Saturday, December 9, 2023

Australian Company Introduces Lab-Grown Woolly Mammoth Meatball

'It was ridiculously easy and fast. We did this in a couple of weeks...'

(Molly Bruns, Headline USA) The latest in the line up of food abominations is a lab-grown meatball, allegedly spawned from DNA from a woolly mammoth.

According to the Daily Wire, Vow—an Australian company that specializes in synthetic meats—used the mammoth genome to create a long-lost appetizer that will reportedly help fight climate change.

The mammoth meatball was officially revealed at the NEMO science museum in Amsterdam.

Ernst Wolvetang, a researcher at the Australian Institute for Bioengineering at the University of Queensland, synthesized mammoth muscle tissue with myoglobin, elephant tissue and sheep myoblasts.

“It was ridiculously easy and fast,” Wolvetang told the Guardian. “We did this in a couple of weeks.”

Wolvetang revealed that their original plan was to create a dodo-bird chicken nugget, but the necessary DNA sequences do not exist.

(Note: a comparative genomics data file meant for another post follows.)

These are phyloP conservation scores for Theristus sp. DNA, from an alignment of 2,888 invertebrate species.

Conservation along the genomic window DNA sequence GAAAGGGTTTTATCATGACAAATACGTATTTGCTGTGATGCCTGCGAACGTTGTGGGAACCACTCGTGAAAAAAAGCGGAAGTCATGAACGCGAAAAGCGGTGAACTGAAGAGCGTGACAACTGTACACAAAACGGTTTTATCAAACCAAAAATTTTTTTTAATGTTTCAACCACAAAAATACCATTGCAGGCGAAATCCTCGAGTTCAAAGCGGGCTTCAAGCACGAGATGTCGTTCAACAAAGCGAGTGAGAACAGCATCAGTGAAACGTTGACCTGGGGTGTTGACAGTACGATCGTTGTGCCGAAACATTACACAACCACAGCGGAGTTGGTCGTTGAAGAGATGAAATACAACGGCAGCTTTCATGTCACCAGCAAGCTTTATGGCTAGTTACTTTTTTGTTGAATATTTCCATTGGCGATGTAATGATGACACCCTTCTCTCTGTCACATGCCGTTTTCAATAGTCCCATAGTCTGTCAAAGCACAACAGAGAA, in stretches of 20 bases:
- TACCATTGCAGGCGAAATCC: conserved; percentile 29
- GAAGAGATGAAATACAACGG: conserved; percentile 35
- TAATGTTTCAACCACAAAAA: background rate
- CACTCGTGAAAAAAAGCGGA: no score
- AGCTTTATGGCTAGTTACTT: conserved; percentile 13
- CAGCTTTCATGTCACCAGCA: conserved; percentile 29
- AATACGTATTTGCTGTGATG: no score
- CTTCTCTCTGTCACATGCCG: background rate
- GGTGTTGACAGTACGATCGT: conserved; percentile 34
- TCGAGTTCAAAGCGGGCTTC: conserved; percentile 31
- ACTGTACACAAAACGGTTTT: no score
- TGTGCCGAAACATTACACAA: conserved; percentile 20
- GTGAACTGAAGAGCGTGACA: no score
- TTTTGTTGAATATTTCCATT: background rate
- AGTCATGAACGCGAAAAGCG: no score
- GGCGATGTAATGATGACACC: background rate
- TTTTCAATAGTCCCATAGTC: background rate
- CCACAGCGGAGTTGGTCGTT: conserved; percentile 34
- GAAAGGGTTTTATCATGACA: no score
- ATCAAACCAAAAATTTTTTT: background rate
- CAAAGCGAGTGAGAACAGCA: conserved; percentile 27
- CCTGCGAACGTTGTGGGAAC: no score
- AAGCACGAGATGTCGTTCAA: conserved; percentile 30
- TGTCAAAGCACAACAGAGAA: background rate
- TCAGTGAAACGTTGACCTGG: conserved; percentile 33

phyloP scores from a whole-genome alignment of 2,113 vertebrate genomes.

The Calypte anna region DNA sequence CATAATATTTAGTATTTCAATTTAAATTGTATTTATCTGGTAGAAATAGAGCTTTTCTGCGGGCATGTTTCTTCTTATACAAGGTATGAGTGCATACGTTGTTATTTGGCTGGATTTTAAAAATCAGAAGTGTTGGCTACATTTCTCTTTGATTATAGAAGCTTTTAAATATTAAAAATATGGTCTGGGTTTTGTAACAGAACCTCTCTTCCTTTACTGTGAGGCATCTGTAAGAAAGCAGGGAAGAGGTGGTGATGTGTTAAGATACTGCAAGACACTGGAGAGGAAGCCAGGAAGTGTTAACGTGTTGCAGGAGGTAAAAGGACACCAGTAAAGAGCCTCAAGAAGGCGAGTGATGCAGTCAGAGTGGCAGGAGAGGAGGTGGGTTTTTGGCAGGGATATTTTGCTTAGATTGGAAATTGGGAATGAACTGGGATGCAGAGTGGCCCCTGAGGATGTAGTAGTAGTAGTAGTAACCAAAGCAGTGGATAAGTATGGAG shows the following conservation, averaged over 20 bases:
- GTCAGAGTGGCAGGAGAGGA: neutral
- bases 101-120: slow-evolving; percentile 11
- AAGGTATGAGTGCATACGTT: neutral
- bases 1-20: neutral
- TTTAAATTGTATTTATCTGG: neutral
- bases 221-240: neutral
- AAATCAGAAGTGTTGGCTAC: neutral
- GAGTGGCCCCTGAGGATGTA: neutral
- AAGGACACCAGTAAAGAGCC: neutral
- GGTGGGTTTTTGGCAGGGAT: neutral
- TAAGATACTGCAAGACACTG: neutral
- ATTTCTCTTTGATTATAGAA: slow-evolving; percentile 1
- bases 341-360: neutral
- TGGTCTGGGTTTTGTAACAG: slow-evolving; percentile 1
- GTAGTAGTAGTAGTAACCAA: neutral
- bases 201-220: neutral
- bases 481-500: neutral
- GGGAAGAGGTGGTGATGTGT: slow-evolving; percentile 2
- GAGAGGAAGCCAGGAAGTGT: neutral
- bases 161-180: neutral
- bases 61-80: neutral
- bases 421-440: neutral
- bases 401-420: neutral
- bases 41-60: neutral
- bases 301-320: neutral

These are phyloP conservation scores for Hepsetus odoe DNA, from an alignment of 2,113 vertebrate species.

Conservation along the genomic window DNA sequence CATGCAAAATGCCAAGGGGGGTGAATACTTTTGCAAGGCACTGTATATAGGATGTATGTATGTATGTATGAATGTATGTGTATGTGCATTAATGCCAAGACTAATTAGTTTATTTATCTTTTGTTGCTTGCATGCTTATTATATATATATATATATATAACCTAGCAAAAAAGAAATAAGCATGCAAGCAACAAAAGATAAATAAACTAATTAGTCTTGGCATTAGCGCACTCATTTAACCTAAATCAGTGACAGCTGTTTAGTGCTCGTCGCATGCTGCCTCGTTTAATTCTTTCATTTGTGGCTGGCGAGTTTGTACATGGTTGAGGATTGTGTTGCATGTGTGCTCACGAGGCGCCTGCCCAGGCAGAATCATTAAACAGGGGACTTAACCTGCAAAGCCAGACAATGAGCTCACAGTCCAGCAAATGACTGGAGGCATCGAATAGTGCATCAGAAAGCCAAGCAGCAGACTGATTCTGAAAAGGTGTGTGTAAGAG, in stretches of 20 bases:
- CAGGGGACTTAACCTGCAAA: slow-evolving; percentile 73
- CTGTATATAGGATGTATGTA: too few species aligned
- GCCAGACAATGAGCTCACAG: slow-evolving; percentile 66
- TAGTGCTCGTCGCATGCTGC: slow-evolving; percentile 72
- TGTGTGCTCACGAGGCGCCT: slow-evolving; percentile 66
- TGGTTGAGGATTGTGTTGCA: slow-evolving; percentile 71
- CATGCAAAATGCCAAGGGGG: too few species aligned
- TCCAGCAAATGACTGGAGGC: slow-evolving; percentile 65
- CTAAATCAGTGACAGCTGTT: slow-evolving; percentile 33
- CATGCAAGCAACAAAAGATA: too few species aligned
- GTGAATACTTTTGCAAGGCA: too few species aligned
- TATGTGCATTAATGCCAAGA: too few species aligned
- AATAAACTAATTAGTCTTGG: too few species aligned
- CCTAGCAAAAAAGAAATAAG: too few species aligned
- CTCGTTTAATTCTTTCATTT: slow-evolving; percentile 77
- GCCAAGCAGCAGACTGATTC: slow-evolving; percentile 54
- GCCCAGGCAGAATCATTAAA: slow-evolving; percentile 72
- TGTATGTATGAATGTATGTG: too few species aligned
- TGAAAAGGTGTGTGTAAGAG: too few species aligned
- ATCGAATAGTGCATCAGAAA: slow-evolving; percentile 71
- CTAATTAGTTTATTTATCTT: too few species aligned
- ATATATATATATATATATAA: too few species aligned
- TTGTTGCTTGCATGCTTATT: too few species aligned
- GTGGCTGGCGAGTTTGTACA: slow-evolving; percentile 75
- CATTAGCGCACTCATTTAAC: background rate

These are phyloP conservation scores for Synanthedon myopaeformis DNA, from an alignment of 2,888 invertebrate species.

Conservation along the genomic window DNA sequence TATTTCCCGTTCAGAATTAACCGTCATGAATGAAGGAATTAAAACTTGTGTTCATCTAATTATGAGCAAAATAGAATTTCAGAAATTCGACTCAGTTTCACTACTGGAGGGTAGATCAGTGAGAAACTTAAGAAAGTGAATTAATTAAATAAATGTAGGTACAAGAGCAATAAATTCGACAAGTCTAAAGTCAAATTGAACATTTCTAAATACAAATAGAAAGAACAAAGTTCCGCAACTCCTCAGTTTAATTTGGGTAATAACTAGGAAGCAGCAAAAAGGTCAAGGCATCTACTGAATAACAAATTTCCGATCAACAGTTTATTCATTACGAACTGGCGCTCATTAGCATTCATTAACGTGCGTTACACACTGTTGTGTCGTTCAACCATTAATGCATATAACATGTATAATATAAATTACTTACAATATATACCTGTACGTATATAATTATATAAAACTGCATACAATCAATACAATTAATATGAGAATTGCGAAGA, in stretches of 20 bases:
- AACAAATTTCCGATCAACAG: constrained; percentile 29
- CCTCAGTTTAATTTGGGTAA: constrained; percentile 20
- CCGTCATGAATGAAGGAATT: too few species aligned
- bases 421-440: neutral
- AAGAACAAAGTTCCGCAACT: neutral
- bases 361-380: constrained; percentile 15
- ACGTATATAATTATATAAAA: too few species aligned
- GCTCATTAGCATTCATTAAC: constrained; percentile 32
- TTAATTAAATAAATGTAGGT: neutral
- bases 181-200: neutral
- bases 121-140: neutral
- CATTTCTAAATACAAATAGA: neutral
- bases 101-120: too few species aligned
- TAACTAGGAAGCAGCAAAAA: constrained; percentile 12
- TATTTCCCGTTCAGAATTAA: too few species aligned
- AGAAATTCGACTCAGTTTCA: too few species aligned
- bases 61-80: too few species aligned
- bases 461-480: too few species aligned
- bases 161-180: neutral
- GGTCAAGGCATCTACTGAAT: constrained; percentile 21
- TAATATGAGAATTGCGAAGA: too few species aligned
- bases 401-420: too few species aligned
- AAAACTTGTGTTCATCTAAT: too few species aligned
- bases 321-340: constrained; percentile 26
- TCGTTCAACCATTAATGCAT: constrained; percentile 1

Wolvetang explained that its also very likely no one will ever eat the mammoth meatball.

“We haven’t seen this protein for thousands of years,” Wolvetang said. “So we have no idea how our immune system would react when we eat it. But if we did it again, we could certainly do it in a way that would make it more palatable to regulatory bodies.”

Vow chose the mammoth as a marketing tool to push their climate-change message, despite the reason for their extinction being shrouded in mystery.

“We chose the woolly mammoth because it’s a symbol of diversity loss and a symbol of climate change,” Vow co-founder Tim Noakesmith said.

Meat spawned in labs is progressing towards regulatory approval via the Food and Drug Administration and the United States Department of Agriculture.

The FDA completed its first cell-grown human food market consultation for a synthetic chicken product from a company known as Upside Foods.

The review stated that the FDA had “no further questions” about the product. Upside Foods is waiting to hear back from the USDA for additional approval.

A Dallas-based startup, Colossal Biosciences, recently announced its own plans to “de-extinct” the dodo bird by replicating its genome sequences using DNA from its closest known surviving relatives.

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